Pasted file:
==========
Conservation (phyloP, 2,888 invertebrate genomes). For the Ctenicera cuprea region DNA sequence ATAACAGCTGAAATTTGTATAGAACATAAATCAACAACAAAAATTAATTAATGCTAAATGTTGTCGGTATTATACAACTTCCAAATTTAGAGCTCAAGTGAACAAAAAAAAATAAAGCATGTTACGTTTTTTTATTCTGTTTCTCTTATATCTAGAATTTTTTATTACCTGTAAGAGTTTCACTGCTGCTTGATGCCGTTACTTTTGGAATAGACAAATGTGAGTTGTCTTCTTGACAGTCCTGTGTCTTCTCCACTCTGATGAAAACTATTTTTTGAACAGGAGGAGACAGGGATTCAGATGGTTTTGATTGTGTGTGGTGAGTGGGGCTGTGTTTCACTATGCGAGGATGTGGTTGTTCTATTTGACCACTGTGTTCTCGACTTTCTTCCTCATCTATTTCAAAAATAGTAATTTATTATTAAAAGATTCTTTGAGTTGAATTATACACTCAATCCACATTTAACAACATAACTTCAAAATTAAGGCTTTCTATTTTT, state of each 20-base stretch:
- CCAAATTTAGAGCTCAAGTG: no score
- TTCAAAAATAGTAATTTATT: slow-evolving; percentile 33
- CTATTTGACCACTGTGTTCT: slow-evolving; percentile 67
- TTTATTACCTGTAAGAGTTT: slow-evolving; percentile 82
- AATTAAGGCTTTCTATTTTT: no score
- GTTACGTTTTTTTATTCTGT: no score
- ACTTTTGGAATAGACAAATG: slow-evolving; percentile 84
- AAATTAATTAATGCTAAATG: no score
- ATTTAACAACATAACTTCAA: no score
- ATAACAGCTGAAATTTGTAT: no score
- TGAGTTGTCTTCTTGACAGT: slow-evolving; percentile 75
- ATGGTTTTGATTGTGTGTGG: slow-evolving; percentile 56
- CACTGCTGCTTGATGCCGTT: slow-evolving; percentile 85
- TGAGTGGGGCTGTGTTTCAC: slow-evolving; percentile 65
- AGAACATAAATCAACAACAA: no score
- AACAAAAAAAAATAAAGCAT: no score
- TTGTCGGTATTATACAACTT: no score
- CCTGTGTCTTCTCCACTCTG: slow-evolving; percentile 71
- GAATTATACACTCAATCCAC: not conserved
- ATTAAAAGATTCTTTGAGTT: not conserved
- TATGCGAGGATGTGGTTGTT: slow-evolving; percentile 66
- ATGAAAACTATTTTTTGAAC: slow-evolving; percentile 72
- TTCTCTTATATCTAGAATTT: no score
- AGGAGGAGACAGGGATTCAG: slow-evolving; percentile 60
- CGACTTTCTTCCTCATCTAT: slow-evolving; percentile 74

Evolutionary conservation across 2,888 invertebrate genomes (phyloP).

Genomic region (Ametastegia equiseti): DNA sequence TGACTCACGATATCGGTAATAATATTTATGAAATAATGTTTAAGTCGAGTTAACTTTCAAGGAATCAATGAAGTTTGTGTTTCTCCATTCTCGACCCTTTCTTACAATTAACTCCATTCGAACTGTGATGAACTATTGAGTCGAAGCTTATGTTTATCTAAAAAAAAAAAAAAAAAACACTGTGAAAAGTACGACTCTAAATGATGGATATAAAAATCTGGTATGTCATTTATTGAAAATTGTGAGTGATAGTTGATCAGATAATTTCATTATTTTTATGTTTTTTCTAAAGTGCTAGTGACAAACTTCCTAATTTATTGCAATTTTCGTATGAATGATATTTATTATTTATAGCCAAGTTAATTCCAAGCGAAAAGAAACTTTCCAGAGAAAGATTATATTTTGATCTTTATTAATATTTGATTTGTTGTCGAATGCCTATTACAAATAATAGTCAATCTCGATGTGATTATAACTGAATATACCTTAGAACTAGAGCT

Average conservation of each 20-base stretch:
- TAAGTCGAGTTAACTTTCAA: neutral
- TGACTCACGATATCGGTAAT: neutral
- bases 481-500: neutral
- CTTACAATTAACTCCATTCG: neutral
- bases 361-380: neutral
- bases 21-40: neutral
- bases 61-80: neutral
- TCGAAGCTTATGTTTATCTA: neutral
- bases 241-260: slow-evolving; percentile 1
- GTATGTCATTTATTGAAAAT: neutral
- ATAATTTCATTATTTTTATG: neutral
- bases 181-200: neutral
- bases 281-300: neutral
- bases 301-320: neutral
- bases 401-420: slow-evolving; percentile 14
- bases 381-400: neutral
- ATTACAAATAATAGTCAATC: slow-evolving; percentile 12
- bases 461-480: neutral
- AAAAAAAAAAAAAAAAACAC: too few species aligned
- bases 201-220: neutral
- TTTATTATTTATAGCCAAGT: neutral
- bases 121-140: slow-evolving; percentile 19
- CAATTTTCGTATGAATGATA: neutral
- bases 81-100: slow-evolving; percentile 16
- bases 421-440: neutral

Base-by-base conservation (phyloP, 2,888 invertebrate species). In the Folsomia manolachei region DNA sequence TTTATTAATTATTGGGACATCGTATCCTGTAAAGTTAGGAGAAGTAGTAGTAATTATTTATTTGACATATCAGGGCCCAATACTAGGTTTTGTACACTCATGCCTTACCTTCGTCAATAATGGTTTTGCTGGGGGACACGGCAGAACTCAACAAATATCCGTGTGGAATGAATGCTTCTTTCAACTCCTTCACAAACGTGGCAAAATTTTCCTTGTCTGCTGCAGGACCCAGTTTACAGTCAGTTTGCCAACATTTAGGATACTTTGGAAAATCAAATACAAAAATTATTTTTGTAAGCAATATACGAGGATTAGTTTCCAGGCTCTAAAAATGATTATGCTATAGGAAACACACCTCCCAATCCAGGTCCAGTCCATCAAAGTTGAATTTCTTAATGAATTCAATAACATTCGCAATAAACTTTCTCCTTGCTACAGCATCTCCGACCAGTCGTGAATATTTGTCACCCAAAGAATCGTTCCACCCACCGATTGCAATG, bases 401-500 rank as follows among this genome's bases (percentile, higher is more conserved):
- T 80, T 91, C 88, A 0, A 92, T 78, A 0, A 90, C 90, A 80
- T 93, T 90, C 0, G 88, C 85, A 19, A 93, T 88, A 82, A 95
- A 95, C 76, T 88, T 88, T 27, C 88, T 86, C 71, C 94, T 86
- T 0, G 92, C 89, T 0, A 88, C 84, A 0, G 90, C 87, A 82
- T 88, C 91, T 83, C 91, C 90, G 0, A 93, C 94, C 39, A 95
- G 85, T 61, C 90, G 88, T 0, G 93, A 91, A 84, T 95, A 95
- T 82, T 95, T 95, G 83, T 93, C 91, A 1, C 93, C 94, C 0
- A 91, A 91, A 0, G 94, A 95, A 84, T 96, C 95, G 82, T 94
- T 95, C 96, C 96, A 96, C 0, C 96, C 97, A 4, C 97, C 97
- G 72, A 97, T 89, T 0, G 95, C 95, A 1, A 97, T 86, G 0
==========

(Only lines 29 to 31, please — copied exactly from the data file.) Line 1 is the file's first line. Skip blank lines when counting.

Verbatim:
Average conservation of each 20-base stretch:
- TAAGTCGAGTTAACTTTCAA: neutral
- TGACTCACGATATCGGTAAT: neutral